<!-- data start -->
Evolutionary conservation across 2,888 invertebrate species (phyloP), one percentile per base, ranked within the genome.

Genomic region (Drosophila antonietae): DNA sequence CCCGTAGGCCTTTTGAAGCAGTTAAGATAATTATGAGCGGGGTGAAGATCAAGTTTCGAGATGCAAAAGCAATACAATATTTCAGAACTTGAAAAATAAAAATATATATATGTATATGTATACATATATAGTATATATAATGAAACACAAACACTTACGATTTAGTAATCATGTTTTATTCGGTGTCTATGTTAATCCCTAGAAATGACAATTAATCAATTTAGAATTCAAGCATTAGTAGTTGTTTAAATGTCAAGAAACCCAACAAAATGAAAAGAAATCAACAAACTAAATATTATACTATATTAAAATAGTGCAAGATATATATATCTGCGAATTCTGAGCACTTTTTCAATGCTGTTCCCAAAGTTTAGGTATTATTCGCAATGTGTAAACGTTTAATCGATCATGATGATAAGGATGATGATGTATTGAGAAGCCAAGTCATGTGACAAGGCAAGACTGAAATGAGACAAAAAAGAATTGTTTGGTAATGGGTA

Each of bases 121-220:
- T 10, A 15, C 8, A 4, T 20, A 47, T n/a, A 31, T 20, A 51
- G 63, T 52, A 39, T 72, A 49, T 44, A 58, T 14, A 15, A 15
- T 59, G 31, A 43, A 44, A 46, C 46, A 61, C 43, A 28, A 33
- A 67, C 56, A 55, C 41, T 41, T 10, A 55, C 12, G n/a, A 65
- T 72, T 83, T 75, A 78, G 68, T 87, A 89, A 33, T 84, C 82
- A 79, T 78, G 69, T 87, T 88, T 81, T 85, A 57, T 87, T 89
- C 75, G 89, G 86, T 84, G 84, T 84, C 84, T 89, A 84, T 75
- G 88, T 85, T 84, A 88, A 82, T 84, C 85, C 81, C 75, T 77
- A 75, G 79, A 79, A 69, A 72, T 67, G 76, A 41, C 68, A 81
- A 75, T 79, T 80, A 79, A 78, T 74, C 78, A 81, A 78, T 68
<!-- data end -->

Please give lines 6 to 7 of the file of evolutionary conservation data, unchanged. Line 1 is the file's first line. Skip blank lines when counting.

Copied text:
- T 59, G 31, A 43, A 44, A 46, C 46, A 61, C 43, A 28, A 33
- A 67, C 56, A 55, C 41, T 41, T 10, A 55, C 12, G n/a, A 65